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Paynter NP, Chasman DI, Paré G, et al. Association Between a Literature-Based Genetic Risk Score and Cardiovascular Events in Women. JAMA. 2010;303(7):631–637. doi:10.1001/jama.2010.119
Author Affiliations: Center for Cardiovascular Disease Prevention and the Divisions of Preventive Medicine and Cardiovascular Diseases, Brigham and Women's Hospital, Boston, Massachusetts (Drs Paynter, Chasman, Paré, Buring, Cook, and Ridker); Departments of Pathology and Molecular Medicine and Clinical Epidemiology and Biostatistics, McMaster University, Hamilton, Canada (Dr Paré); and Amgen Inc, Thousand Oaks, California (Dr Miletich).
Context While multiple genetic markers associated with cardiovascular disease have been identified by genome-wide association studies, their aggregate effect on risk beyond traditional factors is uncertain, particularly among women.
Objective To test the predictive ability of a literature-based genetic risk score for cardiovascular disease.
Design, Setting, and Participants Prospective cohort of 19 313 initially healthy white women in the Women's Genome Health Study followed up over a median of 12.3 years (interquartile range, 11.6-12.8 years). Genetic risk scores were constructed from the National Human Genome Research Institute's catalog of genome-wide association study results published between 2005 and June 2009.
Main Outcome Measure Incident myocardial infarction, stroke, arterial revascularization, and cardiovascular death.
Results A total of 101 single nucleotide polymorphisms reported to be associated with cardiovascular disease or at least 1 intermediate cardiovascular disease phenotype at a published P value of less than 10−7 were identified and risk alleles were added to create a genetic risk score. During follow-up, 777 cardiovascular disease events occurred (199 myocardial infarctions, 203 strokes, 63 cardiovascular deaths, 312 revascularizations). After adjustment for age, the genetic risk score had a hazard ratio (HR) for cardiovascular disease of 1.02 per risk allele (95% confidence interval [CI], 1.00-1.03/risk allele; P = .006). This corresponds to an absolute cardiovascular disease risk of 3% over 10 years in the lowest tertile of genetic risk (73-99 risk alleles) and 3.7% in the highest tertile (106-125 risk alleles). However, after adjustment for traditional factors, the genetic risk score did not improve discrimination or reclassification (change in c index from Expert Panel on Detection, Evaluation, and Treatment of High Blood Cholesterol in Adults [ATP III] risk score, 0; net reclassification improvement, 0.5%; [P = .24]). The genetic risk score was not associated with cardiovascular disease risk (ATP III–adjusted HR/allele, 1.00; 95% CI, 0.99-1.01). In contrast, self-reported family history remained significantly associated with cardiovascular disease in multivariable models.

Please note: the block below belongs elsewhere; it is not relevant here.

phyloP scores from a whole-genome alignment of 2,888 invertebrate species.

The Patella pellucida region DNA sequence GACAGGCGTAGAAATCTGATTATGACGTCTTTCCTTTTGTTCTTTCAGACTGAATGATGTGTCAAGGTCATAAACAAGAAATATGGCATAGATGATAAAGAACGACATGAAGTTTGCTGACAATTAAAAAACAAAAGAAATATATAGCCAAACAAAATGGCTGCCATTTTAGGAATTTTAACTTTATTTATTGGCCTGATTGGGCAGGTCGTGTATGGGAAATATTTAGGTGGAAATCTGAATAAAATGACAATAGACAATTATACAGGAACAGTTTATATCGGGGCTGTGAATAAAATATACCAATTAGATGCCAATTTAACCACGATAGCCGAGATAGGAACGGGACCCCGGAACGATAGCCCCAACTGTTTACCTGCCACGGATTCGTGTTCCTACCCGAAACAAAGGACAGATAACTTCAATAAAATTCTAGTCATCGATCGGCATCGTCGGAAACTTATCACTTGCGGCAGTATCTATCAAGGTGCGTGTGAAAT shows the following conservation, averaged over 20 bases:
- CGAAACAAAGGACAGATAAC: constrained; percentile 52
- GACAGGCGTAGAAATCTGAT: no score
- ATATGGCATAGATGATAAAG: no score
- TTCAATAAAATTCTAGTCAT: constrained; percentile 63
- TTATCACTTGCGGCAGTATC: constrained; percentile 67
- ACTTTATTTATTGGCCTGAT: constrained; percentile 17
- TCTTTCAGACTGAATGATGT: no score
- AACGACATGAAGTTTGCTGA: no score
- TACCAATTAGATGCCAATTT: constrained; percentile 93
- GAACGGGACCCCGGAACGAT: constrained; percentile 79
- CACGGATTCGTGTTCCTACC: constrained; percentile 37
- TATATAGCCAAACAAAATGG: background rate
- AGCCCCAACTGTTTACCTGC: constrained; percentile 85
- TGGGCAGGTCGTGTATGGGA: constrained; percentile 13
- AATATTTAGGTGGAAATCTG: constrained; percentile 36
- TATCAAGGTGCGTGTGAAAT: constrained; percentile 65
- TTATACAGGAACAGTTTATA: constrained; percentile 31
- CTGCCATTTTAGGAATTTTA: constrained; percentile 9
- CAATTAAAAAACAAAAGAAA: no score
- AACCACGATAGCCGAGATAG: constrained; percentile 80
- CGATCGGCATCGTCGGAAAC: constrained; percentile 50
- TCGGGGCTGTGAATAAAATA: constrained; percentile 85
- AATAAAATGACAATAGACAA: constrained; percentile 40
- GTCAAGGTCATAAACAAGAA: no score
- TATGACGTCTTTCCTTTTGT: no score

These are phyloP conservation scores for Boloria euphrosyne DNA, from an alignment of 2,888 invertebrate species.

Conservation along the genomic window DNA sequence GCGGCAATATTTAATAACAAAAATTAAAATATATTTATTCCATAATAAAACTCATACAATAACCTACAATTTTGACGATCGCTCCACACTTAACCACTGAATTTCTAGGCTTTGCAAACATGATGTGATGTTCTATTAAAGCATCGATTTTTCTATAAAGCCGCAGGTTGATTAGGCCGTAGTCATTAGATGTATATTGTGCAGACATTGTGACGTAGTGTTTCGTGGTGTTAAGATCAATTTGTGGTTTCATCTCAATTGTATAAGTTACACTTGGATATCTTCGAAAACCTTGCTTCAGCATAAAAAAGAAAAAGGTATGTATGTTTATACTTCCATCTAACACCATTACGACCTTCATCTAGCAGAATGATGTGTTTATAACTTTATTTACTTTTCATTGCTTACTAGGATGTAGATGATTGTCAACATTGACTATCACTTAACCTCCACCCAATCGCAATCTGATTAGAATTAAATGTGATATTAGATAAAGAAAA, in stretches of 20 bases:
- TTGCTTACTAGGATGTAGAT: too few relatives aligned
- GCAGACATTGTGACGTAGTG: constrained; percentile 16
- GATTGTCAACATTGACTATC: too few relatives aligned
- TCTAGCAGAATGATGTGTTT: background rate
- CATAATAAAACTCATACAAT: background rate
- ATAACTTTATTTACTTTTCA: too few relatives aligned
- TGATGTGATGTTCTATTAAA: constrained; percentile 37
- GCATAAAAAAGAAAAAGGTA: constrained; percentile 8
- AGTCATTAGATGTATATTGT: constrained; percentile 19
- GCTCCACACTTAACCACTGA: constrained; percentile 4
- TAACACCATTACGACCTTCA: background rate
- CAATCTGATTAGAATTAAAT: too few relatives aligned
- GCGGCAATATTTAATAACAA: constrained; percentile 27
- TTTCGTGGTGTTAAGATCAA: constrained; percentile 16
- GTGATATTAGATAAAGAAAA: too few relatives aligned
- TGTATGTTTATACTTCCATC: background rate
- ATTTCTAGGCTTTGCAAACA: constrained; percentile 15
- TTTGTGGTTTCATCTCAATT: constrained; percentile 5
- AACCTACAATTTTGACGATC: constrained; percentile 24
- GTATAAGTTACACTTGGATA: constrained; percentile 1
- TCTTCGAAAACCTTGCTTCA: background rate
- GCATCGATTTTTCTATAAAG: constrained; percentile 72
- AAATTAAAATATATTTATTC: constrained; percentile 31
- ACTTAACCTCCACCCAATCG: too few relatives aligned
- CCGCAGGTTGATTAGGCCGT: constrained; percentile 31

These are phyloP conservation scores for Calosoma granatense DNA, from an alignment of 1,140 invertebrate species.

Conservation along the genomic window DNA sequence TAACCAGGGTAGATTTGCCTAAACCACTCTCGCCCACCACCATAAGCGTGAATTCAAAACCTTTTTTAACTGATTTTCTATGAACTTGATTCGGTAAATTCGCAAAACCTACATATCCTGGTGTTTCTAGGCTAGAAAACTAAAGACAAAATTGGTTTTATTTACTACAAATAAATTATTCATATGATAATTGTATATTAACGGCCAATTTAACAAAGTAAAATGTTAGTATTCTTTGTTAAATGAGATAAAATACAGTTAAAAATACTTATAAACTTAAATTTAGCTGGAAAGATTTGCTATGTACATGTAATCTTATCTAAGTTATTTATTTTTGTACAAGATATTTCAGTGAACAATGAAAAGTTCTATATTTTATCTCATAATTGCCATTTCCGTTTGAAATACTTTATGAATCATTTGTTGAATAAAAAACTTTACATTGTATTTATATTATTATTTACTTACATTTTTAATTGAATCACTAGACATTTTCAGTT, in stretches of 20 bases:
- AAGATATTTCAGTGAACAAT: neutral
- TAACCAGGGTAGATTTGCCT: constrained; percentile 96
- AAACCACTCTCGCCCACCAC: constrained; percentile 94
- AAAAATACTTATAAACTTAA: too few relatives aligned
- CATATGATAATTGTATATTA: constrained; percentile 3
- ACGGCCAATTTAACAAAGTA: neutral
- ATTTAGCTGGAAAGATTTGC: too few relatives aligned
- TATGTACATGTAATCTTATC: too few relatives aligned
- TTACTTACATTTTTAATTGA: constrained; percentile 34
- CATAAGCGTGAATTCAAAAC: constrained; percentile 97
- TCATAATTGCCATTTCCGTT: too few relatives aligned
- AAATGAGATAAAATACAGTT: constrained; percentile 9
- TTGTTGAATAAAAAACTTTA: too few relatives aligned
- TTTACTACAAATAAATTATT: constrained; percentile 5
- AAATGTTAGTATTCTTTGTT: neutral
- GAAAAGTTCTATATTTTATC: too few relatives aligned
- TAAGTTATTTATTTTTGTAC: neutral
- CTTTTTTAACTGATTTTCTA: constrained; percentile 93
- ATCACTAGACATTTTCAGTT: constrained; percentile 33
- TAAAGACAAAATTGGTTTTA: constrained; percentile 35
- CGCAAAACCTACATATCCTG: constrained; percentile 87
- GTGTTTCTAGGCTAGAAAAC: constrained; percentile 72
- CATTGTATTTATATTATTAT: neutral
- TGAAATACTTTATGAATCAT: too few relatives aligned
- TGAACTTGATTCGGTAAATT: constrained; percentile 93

Conclusion After adjustment for traditional cardiovascular risk factors, a genetic risk score comprising 101 single nucleotide polymorphisms was not significantly associated with the incidence of total cardiovascular disease.
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